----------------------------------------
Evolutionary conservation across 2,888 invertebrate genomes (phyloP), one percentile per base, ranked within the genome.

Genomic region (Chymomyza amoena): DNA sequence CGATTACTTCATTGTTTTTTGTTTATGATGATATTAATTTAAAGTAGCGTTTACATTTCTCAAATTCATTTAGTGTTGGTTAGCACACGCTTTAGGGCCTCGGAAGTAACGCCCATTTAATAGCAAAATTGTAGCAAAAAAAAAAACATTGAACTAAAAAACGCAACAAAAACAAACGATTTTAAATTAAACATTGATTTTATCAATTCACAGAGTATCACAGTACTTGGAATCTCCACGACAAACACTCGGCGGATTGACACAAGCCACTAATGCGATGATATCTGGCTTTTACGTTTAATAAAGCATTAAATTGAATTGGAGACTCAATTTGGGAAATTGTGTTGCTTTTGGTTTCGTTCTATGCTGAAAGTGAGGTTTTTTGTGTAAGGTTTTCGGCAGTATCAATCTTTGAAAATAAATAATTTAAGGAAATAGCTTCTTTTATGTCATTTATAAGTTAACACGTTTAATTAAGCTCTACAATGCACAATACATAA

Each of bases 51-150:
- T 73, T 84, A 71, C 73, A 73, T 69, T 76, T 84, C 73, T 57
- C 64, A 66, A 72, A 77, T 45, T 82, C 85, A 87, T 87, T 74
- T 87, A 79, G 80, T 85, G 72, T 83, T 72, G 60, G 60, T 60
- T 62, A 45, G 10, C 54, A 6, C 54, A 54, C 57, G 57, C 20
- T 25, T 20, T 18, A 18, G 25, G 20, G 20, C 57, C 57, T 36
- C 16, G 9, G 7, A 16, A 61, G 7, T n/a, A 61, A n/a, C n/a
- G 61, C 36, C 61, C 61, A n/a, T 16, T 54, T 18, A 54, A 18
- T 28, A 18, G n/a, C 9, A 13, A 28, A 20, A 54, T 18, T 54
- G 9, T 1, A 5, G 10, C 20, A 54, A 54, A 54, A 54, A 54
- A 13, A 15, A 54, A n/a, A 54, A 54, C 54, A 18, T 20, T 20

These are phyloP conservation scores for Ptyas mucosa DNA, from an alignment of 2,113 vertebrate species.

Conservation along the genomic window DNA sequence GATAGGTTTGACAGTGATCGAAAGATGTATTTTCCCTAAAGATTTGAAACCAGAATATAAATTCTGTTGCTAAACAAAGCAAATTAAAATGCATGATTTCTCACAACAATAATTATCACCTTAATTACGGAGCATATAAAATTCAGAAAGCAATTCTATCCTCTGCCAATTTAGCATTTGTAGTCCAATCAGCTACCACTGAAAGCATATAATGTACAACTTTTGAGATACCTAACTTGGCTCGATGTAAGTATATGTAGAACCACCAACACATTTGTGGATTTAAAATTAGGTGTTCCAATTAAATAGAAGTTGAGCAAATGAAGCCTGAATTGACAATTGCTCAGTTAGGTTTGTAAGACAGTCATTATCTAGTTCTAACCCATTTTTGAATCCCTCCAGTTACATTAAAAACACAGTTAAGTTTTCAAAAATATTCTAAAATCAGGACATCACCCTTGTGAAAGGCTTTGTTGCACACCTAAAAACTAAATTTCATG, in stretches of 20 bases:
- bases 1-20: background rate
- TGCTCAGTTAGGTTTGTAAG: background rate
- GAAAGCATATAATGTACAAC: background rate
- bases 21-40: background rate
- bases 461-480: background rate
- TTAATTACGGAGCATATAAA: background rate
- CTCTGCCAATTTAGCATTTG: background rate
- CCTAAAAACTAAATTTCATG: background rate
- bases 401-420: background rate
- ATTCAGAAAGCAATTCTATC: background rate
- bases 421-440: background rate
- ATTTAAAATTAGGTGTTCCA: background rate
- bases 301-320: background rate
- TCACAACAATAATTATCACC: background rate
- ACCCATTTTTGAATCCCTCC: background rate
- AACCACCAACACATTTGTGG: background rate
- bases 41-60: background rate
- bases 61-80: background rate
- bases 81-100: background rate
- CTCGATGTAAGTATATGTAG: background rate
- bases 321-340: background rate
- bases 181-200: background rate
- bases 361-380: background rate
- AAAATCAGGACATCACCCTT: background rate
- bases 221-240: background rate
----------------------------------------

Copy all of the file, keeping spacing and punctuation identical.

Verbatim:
Evolutionary conservation across 2,888 invertebrate genomes (phyloP), one percentile per base, ranked within the genome.

Genomic region (Chymomyza amoena): DNA sequence CGATTACTTCATTGTTTTTTGTTTATGATGATATTAATTTAAAGTAGCGTTTACATTTCTCAAATTCATTTAGTGTTGGTTAGCACACGCTTTAGGGCCTCGGAAGTAACGCCCATTTAATAGCAAAATTGTAGCAAAAAAAAAAACATTGAACTAAAAAACGCAACAAAAACAAACGATTTTAAATTAAACATTGATTTTATCAATTCACAGAGTATCACAGTACTTGGAATCTCCACGACAAACACTCGGCGGATTGACACAAGCCACTAATGCGATGATATCTGGCTTTTACGTTTAATAAAGCATTAAATTGAATTGGAGACTCAATTTGGGAAATTGTGTTGCTTTTGGTTTCGTTCTATGCTGAAAGTGAGGTTTTTTGTGTAAGGTTTTCGGCAGTATCAATCTTTGAAAATAAATAATTTAAGGAAATAGCTTCTTTTATGTCATTTATAAGTTAACACGTTTAATTAAGCTCTACAATGCACAATACATAA

Each of bases 51-150:
- T 73, T 84, A 71, C 73, A 73, T 69, T 76, T 84, C 73, T 57
- C 64, A 66, A 72, A 77, T 45, T 82, C 85, A 87, T 87, T 74
- T 87, A 79, G 80, T 85, G 72, T 83, T 72, G 60, G 60, T 60
- T 62, A 45, G 10, C 54, A 6, C 54, A 54, C 57, G 57, C 20
- T 25, T 20, T 18, A 18, G 25, G 20, G 20, C 57, C 57, T 36
- C 16, G 9, G 7, A 16, A 61, G 7, T n/a, A 61, A n/a, C n/a
- G 61, C 36, C 61, C 61, A n/a, T 16, T 54, T 18, A 54, A 18
- T 28, A 18, G n/a, C 9, A 13, A 28, A 20, A 54, T 18, T 54
- G 9, T 1, A 5, G 10, C 20, A 54, A 54, A 54, A 54, A 54
- A 13, A 15, A 54, A n/a, A 54, A 54, C 54, A 18, T 20, T 20

These are phyloP conservation scores for Ptyas mucosa DNA, from an alignment of 2,113 vertebrate species.

Conservation along the genomic window DNA sequence GATAGGTTTGACAGTGATCGAAAGATGTATTTTCCCTAAAGATTTGAAACCAGAATATAAATTCTGTTGCTAAACAAAGCAAATTAAAATGCATGATTTCTCACAACAATAATTATCACCTTAATTACGGAGCATATAAAATTCAGAAAGCAATTCTATCCTCTGCCAATTTAGCATTTGTAGTCCAATCAGCTACCACTGAAAGCATATAATGTACAACTTTTGAGATACCTAACTTGGCTCGATGTAAGTATATGTAGAACCACCAACACATTTGTGGATTTAAAATTAGGTGTTCCAATTAAATAGAAGTTGAGCAAATGAAGCCTGAATTGACAATTGCTCAGTTAGGTTTGTAAGACAGTCATTATCTAGTTCTAACCCATTTTTGAATCCCTCCAGTTACATTAAAAACACAGTTAAGTTTTCAAAAATATTCTAAAATCAGGACATCACCCTTGTGAAAGGCTTTGTTGCACACCTAAAAACTAAATTTCATG, in stretches of 20 bases:
- bases 1-20: background rate
- TGCTCAGTTAGGTTTGTAAG: background rate
- GAAAGCATATAATGTACAAC: background rate
- bases 21-40: background rate
- bases 461-480: background rate
- TTAATTACGGAGCATATAAA: background rate
- CTCTGCCAATTTAGCATTTG: background rate
- CCTAAAAACTAAATTTCATG: background rate
- bases 401-420: background rate
- ATTCAGAAAGCAATTCTATC: background rate
- bases 421-440: background rate
- ATTTAAAATTAGGTGTTCCA: background rate
- bases 301-320: background rate
- TCACAACAATAATTATCACC: background rate
- ACCCATTTTTGAATCCCTCC: background rate
- AACCACCAACACATTTGTGG: background rate
- bases 41-60: background rate
- bases 61-80: background rate
- bases 81-100: background rate
- CTCGATGTAAGTATATGTAG: background rate
- bases 321-340: background rate
- bases 181-200: background rate
- bases 361-380: background rate
- AAAATCAGGACATCACCCTT: background rate
- bases 221-240: background rate